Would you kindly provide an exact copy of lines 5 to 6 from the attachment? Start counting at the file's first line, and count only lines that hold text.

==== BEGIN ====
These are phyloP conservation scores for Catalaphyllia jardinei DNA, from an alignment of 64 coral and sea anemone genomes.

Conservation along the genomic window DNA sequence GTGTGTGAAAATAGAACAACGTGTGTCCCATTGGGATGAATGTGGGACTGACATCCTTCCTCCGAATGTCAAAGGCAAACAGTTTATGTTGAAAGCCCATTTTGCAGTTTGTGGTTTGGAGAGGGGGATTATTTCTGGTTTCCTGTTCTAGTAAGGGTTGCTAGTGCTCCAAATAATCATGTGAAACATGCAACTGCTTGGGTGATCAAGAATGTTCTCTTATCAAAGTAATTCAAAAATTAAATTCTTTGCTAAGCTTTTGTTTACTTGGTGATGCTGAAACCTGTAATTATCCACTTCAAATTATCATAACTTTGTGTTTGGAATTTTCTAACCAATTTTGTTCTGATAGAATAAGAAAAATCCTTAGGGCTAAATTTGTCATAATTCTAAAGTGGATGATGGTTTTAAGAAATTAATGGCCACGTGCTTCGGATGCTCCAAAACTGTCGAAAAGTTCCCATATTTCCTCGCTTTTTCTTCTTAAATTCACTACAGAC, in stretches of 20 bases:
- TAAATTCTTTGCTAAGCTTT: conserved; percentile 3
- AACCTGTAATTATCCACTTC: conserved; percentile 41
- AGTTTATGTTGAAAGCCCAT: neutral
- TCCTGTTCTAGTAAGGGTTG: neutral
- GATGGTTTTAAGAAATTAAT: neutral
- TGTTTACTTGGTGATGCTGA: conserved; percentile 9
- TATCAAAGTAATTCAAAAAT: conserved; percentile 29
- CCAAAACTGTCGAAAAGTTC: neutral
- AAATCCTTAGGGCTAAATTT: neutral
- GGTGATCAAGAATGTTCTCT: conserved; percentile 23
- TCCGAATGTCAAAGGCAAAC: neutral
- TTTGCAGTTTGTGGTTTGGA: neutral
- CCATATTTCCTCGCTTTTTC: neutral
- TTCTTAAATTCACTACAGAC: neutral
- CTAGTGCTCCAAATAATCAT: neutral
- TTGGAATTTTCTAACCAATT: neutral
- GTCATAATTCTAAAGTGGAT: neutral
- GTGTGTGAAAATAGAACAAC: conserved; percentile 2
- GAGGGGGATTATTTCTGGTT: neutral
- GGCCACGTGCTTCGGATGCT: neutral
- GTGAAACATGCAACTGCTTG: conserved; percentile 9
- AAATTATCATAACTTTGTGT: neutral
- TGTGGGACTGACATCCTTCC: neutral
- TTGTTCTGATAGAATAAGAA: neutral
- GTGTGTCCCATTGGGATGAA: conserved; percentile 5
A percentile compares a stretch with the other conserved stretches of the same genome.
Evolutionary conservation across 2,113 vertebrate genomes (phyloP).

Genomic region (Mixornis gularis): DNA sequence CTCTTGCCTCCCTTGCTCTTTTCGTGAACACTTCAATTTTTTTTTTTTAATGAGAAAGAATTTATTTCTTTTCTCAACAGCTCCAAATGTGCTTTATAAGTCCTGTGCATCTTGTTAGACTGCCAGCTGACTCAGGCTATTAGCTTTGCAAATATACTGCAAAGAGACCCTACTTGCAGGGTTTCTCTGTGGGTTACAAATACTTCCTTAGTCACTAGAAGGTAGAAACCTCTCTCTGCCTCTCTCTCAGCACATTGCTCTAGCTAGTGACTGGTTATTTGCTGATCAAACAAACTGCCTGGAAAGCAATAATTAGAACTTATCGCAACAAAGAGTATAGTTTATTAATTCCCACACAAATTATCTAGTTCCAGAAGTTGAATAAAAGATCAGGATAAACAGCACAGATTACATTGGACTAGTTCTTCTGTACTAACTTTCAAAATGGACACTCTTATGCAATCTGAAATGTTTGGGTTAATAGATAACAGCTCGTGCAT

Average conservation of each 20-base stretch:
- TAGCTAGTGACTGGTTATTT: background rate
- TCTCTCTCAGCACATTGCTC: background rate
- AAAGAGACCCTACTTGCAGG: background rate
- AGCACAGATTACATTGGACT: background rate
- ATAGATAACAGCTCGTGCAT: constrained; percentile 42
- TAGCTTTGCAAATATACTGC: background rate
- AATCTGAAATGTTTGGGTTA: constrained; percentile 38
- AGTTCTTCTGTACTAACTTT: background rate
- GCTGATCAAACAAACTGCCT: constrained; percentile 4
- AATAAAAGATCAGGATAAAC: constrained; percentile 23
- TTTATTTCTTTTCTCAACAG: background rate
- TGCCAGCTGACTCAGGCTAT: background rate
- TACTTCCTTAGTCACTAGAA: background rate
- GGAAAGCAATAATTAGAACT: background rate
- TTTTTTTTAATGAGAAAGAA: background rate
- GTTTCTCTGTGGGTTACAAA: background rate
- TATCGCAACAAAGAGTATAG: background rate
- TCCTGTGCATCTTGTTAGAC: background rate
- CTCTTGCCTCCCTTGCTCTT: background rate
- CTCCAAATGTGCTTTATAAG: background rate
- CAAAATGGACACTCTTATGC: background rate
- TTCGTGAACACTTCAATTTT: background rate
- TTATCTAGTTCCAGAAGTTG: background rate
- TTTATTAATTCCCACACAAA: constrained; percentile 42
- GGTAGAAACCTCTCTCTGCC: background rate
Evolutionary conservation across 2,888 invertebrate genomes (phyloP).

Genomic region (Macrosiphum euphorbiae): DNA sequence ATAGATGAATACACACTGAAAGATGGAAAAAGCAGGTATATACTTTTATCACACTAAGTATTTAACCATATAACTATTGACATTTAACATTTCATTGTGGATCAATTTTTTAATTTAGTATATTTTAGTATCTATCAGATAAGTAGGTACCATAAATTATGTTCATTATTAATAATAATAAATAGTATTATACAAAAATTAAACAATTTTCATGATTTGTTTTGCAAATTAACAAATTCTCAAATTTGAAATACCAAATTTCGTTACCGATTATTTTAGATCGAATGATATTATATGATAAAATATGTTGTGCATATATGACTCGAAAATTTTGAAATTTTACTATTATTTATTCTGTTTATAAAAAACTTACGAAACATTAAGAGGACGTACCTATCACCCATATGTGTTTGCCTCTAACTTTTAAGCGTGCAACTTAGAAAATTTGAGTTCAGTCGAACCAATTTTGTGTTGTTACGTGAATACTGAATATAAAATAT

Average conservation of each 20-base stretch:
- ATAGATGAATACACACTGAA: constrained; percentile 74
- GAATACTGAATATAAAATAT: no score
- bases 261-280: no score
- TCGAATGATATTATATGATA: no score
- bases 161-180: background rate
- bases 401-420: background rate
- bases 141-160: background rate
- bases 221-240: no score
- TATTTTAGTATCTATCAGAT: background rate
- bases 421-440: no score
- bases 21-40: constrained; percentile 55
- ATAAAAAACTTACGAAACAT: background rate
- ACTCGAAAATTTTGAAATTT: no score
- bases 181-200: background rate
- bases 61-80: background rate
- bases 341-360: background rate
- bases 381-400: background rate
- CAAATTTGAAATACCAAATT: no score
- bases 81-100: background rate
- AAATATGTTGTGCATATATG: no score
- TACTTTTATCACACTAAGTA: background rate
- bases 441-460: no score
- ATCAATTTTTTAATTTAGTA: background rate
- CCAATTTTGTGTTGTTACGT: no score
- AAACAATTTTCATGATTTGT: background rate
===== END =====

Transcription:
- AGTTTATGTTGAAAGCCCAT: neutral
- TCCTGTTCTAGTAAGGGTTG: neutral